(The Center Square) – A coalition of advocates is calling on North Carolina Gov. Roy Cooper and state officials to take action to prevent the spread of COVID-19 in the state’s prisons.
The state’s American Civil Liberties Union, the Duke Center for Criminal Justice and Professional Responsibility, Community Success Initiative, Conservatives for Criminal Justice Reform, Disability Rights North Carolina, Emancipate NC, Forward Justice, North Carolina Justice Center and North Carolina Prisoner Legal Services all sent letters Thursday to Cooper, the Department of Public Safety, the Conference of District Attorneys, the Association of Chiefs of Police and the Sheriffs' Association.
They are asking officials to limit the number of people entering the system to protect the health of those currently incarcerated.
“People in prisons, jails, and detention centers are uniquely vulnerable in this moment of a public health emergency,” ACLU of North Carolina Interim Executive Director Chantal Stevens said. “People in confinement have no control over their own movement and are held in close quarters without adequate resources for hygiene, creating the perfect conditions for the dangerous spread of COVID-19.”
Local governments and other states already have taken steps to reduce arrests and limit prison and jail intake to fend off the respiratory disease caused by the novel coronavirus.
Cooper has ordered dine-in restaurants around the state shuttered and has closed schools. The Centers for Disease Control and Prevention also has warned against the gatherings of 10 or more people and recommends that people stay 6 feet apart from each other.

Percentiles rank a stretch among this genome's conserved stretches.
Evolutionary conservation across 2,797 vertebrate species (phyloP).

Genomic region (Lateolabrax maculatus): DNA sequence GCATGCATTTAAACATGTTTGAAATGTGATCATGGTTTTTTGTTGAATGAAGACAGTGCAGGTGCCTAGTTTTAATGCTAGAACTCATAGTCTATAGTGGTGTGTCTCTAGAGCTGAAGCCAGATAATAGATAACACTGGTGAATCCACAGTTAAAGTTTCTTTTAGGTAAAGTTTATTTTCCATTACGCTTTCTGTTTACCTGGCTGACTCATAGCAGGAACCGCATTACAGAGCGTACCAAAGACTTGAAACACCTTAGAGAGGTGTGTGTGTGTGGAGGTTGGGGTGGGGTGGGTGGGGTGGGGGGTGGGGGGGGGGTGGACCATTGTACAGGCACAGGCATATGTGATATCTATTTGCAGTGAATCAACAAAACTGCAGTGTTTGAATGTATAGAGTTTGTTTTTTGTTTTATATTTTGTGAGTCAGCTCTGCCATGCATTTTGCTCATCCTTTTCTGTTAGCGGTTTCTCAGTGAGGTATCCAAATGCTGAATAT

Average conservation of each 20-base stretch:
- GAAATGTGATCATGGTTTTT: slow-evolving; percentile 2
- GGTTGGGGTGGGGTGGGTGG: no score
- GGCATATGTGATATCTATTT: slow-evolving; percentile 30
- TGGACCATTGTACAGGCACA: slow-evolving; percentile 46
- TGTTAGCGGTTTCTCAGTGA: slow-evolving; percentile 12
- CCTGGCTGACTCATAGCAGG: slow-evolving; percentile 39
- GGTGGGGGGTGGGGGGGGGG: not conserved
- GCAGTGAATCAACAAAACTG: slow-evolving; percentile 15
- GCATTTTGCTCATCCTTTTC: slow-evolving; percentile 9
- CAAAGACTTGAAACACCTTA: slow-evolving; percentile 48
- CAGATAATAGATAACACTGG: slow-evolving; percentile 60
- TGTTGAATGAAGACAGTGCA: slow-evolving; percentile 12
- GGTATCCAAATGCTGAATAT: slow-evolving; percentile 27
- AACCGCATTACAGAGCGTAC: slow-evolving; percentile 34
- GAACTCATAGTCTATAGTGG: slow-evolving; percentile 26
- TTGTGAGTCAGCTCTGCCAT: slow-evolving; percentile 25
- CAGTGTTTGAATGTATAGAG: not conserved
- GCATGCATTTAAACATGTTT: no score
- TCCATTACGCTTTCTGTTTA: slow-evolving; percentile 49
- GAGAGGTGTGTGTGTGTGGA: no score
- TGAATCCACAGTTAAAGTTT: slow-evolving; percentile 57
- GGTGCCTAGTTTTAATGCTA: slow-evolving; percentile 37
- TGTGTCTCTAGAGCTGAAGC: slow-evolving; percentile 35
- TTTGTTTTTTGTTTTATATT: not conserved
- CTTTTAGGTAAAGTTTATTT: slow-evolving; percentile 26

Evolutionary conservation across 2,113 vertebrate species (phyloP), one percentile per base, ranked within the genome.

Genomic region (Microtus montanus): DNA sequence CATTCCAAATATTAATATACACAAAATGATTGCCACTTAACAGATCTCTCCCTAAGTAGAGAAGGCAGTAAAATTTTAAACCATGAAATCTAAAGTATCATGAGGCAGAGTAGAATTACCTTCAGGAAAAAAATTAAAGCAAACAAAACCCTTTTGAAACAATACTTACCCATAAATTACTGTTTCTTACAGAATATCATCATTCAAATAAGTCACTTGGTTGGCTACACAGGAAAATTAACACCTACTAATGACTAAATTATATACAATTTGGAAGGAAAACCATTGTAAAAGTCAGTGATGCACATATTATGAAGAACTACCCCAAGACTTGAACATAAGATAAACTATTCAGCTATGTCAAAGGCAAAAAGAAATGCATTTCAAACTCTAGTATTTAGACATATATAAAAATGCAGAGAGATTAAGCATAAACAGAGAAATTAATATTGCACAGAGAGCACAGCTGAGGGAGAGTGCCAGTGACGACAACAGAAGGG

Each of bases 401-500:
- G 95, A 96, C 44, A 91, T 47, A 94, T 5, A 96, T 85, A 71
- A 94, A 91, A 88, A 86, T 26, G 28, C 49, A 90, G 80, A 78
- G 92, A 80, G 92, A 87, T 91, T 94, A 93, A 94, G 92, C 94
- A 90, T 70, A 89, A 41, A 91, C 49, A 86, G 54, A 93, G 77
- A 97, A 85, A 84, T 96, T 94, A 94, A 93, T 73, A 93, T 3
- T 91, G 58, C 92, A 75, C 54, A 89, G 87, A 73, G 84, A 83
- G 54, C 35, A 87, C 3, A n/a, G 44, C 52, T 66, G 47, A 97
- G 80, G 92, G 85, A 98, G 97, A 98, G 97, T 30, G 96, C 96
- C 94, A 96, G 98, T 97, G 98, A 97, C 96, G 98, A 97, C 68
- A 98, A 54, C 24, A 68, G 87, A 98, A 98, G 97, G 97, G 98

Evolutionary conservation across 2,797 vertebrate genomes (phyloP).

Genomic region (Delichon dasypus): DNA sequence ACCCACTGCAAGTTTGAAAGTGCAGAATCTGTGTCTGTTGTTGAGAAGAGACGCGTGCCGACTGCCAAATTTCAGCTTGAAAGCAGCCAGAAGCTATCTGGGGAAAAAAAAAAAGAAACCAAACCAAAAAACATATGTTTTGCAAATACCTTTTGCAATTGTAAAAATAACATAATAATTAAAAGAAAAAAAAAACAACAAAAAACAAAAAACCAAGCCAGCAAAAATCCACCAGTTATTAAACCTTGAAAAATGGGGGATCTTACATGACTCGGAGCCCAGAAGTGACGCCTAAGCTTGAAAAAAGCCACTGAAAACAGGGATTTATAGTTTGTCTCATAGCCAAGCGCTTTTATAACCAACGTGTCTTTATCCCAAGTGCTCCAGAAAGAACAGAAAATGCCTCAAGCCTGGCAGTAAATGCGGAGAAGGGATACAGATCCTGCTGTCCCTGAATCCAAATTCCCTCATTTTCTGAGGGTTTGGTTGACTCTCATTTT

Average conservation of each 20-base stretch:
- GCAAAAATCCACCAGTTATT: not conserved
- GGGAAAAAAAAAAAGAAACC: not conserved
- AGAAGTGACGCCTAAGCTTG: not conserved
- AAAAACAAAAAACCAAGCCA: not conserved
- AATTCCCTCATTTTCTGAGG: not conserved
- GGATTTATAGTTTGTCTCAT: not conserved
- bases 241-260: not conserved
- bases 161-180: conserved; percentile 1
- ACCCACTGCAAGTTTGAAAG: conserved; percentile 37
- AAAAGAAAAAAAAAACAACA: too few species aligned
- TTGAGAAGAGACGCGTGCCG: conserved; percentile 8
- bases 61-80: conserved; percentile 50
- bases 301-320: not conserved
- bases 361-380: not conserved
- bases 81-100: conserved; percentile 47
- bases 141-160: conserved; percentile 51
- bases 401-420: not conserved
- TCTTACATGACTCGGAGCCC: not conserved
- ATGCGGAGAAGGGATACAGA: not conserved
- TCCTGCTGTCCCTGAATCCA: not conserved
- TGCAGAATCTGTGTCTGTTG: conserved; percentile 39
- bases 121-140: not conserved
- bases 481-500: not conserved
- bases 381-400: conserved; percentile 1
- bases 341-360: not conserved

Most people who have COVID-19 develop only mild symptoms. But some people, including the elderly and those with other medical complications, develop more severe symptoms, including pneumonia, which can be fatal.
“Just as Gov. Cooper has taken bold action to limit public gatherings, he must also take bold action to reduce the number of vulnerable people held in our state’s prisons by utilizing his clemency powers and expediting release and parole to the elderly and chronically ill in our prisons,” Forward Justice Co-Director Daryl Atkinson said.
It is unclear whether anyone within the state’s prison system is among the 97 positive cases of COVID-19 in North Carolina.
The Georgia Department of Corrections (DPC) announced Wednesday an employee at one of its 34 state prisons tested positive for the disease. Georgia DPC has taken several precautions to keep the COVID-19 out of its prisons.
Georgia has suspended visits until April 10, enhanced cleaning, sanitizing and medical screening protocols, and allowed only essential movement throughout the prisons, among other things.
The advocates want North Carolina officials to ensure inmates have soap, water and medical attention to prevent the disease. They also are asking prisons to allow quarantined prisoners to get exercise, read and speak to loved ones.
“It is not a matter of if, but when, the coronavirus breaks out in our prisons,” said Daniel Bowes, director of the Fair Chance Criminal Justice Project at the North Carolina Justice Center.